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TSA Week in Review: June 19th - 25th - 59 Firearms and More

Thursday, June 29, 2017
Discovered Firearms

TSA discovered 59 firearms over the last week in carry-on bags around the nation. Of the 59 firearms discovered, 50 were loaded and 15 had a round chambered. Firearm possession laws vary by state and locality. Travelers bringing firearms to the checkpoint can be arrested and fined up to $11,000. Travelers should familiarize themselves with state and local firearm laws for each point of travel prior to departure. You can go here for more details on how to properly travel with your firearms in checked baggage. All of the firearms pictured were discovered over the last week. See complete lists below.

Inert Blasting Caps

These inert blasting caps (detonators) were discovered in a carry-on bag at Houston (IAH). We don’t know items are inert until our explosives professionals take a closer look, and that takes time and slows down the line. It can even lead to a complete shutdown and evacuation. Real, inert, or anything resembling explosives are prohibited in both carry-on and checked baggage.

Fireworks

All of these fireworks were discovered in checked and carry-on bags last week at airports around the nation. Fireworks and firecrackers are prohibited altogether.

Knives

Clockwise from the top, these knives (etc.) were discovered in carry-on bags at SJC, CLE, BUR, IAH, DTW, BHM, MEM, IAH, DEN, DTW & SFO. While all knives are prohibited in carry-on bags, they may be packed in checked baggage.

In addition to all of the other prohibited items we find weekly in carry-on bags, our officers also regularly find firearm components, realistic replica firearms, bb and pellet guns, airsoft guns, brass knuckles, ammunition, batons, stun guns, small pocketknives and many other prohibited items too numerous to note.

Firearm Discovery Spreadsheet*In order to provide a timely weekly update, this data is compiled from a preliminary report. The year-end numbers will vary slightly from what is reported in the weekly updates. However, any monthly, midyear or end-of-year numbers TSA provides on this blog or elsewhere will be actual numbers and not estimates.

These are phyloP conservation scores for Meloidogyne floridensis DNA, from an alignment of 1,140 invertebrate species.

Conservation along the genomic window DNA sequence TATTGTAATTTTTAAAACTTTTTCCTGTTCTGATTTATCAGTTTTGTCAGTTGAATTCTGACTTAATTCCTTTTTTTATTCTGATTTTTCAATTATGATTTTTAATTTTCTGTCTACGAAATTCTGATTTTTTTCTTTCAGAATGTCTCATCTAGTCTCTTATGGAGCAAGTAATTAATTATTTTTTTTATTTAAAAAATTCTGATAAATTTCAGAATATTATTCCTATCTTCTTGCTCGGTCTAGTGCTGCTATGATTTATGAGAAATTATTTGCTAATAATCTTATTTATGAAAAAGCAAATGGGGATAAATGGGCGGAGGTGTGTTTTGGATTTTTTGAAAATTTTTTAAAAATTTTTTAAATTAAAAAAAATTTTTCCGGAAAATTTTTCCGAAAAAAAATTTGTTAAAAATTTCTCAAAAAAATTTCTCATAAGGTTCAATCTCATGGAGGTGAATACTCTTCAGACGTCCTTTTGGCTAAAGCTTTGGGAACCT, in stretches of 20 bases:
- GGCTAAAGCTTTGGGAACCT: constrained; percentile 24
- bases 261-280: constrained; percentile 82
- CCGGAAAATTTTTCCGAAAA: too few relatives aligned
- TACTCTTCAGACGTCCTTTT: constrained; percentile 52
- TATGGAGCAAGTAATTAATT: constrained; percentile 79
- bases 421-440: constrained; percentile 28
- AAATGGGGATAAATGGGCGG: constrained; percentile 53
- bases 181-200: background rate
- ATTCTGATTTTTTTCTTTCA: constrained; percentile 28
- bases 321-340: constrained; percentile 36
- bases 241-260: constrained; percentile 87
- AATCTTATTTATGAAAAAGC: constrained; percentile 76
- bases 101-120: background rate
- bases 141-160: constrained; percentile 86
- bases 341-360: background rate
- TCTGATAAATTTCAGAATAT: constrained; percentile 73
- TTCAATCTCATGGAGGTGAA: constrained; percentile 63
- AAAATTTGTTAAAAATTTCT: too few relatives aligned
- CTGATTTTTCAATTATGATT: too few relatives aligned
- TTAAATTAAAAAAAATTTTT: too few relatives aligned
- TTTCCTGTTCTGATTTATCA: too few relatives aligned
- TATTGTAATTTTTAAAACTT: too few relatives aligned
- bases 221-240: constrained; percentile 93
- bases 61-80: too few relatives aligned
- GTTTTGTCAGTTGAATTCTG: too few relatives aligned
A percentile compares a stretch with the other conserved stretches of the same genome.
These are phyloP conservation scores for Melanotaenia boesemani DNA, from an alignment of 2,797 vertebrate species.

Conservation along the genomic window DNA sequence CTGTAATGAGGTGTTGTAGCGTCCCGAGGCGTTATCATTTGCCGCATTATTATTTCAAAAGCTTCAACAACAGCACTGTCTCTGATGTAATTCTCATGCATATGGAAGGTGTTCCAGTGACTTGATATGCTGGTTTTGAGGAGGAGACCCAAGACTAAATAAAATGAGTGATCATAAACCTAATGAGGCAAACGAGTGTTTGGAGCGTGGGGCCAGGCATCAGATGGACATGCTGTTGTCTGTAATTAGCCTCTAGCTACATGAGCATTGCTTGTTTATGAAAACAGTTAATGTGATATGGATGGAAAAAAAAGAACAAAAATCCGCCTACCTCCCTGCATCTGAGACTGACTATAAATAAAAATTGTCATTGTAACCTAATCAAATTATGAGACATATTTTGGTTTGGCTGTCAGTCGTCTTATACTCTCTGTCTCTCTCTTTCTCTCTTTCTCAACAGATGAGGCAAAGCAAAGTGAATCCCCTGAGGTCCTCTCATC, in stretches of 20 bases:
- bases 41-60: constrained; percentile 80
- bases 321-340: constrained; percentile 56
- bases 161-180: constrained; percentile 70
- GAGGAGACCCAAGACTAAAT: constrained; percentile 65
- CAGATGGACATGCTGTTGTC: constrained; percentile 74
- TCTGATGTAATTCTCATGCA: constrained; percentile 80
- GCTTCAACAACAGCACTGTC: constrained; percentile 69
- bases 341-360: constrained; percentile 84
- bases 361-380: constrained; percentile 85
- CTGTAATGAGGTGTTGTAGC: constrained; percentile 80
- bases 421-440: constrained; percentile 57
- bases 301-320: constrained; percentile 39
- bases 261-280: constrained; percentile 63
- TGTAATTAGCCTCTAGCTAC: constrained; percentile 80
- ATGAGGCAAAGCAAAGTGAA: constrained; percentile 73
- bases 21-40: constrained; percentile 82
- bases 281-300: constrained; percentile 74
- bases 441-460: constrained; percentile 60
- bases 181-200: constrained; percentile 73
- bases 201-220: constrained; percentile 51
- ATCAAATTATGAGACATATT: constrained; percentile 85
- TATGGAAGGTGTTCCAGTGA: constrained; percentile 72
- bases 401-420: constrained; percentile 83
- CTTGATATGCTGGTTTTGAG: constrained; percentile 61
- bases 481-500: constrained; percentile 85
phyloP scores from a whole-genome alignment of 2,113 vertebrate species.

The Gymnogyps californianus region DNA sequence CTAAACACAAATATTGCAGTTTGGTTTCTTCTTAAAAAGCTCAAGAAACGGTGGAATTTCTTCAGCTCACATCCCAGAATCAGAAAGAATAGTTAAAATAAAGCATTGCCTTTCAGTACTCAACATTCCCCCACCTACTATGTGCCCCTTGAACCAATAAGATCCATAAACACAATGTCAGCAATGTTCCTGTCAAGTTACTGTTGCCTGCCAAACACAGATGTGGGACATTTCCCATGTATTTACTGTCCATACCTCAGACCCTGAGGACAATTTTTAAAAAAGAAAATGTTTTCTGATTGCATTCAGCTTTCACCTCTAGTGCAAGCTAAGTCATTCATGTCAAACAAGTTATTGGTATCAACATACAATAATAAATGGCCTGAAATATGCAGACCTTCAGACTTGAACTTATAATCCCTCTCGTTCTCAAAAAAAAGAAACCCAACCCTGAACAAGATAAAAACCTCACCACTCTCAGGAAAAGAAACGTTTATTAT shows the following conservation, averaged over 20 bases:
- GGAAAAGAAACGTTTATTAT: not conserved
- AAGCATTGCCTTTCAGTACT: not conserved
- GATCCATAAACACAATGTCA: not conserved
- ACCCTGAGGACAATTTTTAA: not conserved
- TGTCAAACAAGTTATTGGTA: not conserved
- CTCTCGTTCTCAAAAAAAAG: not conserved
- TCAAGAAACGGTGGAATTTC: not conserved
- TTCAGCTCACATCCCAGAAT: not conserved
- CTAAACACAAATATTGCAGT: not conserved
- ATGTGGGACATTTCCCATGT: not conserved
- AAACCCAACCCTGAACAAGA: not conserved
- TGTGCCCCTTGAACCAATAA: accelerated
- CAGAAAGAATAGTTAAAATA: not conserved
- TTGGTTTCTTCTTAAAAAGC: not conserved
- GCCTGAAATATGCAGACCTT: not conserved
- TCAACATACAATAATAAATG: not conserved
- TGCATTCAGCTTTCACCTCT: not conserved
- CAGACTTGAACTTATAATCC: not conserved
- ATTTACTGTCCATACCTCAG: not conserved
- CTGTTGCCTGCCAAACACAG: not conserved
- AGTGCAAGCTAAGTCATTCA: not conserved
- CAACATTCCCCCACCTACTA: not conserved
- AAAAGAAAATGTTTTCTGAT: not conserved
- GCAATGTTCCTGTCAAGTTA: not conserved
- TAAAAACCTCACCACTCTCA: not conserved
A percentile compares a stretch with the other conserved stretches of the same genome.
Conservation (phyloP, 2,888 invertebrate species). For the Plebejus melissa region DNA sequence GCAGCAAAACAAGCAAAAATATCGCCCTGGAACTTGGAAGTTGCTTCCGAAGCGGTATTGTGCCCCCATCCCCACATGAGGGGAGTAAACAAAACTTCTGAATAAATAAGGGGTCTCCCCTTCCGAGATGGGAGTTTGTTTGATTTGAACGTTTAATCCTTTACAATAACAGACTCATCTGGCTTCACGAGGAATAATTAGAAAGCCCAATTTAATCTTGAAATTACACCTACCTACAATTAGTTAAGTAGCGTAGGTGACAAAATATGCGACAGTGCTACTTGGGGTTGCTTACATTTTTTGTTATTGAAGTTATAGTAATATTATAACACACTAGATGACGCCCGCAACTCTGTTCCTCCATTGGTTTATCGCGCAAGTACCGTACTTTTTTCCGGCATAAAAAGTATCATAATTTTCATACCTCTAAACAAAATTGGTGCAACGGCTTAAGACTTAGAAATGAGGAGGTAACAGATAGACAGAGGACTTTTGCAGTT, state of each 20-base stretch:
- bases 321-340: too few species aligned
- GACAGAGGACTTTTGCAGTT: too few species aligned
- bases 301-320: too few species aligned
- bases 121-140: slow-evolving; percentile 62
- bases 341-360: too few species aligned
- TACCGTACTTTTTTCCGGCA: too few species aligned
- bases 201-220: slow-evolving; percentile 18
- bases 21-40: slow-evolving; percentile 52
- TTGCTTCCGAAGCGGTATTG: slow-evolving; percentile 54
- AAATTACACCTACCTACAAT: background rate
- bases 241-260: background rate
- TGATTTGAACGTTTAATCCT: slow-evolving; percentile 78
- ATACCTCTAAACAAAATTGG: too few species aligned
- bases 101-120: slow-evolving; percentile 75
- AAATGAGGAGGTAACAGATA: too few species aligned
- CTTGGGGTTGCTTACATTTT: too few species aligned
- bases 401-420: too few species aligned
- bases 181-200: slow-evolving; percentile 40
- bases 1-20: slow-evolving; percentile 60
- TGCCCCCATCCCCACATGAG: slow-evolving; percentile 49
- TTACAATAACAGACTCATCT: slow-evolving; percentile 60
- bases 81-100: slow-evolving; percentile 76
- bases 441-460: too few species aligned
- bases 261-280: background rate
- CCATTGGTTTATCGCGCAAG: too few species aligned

Unfortunately these sorts of occurrences are all too frequent which is why we talk about these finds. Sure, it’s great to share the things that our officers are finding, but at the same time, each time we find a dangerous item, the line is slowed down and a passenger that likely had no ill intent ends up with a citation or in some cases is even arrested. This is a friendly reminder to please leave these items at home. Just because we find a prohibited item on an individual does not mean they had bad intentions; that's for the law enforcement officer to decide. In many cases, people simply forgot they had these items.

If you haven’t read them yet, make sure you check out our year in review posts for 2011, 2012, 2013, 2014, 2015 and 2016. And don’t forget to check out our top 10 most unusual finds of 2016 video!

Follow @TSA on Twitter and Instagram!

Bob Burns

TSA Social Media

Comments

Submitted by RB on

Why wasn't the great lobster apprehension highlighted in this weeks TSA back-patting round up?

TSA sure thought bragging about it was a good idea a few days ago.

Submitted by Ed Hill on

I really enjoyed the pictures of the TSA employee mishandling a passengers lobster. Could we have a weekly best find? Embarrassing toys of fancy underwear?

Submitted by S Richart on

STILL! :-)

http://www.fox9.com/news/265354360-story

"When put to the test, the Minneapolis St. Paul Airport failed 95 percent of security tests conducted at the airport last week, according to Fox 9 sources."

Submitted by Wintermute on

At least their consistent in their failure rate.

Submitted by Chip In Florida on

"...When put to the test, the Minneapolis St. Paul Airport failed 95 percent of security tests "

Donchaknow... that means the TSA is doing a really good job. Just wait.... Boldy will come around soon and tell you how so.

Submitted by RB on

Does TSA policy require a Full Body Pat Down if a person declares medical liquids in excess of 100 ml?

Submitted by West Cooper on

RB, the information that has been published regarding oversized medications can be found here.

"

3-1-1 Liquids Rule Exemption

You may bring medically necessary liquids, medications and creams in excess of 3.4 ounces or 100 milliliters in your carry-on bag. Remove them from your carry-on bag to be screened separately from the rest of your belongings. You are not required to place your liquid medication in a plastic zip-top bag. If a liquid, gel, or aerosol declared as medically-necessary alarms, then it may require additional screening and may not be allowed"

TSA Blog Team

Submitted by Anonymous on

Submitted by West Cooper on Thu, 2017-07-06 12:35
RB, the information that has been published regarding oversized medications can be found here.

"

3-1-1 Liquids Rule Exemption

You may bring medically necessary liquids, medications and creams in excess of 3.4 ounces or 100 milliliters in your carry-on bag. Remove them from your carry-on bag to be screened separately from the rest of your belongings. You are not required to place your liquid medication in a plastic zip-top bag. If a liquid, gel, or aerosol declared as medically-necessary alarms, then it may require additional screening and may not be allowed"

TSA Blog Team
...........
But that information did not answer the question that I asked.

Is a Full Body Pat Down required if a person declares more than 100 ml of medical LGA's?

I ask this question because social media is full of reports of abusive full body pat downs by TSA screeners if a person declares medical LGA's in quantities of more than 100 ml.

So answer the question, it's fair and does not require disclosing SSI. The public has a right to know!

Submitted by US on

West, that information has NOTHING to do with RB's question about genital pat-downs and you know it. Why is it so hard for you to tell the truth, and why do you think it's a good idea to be dishonest?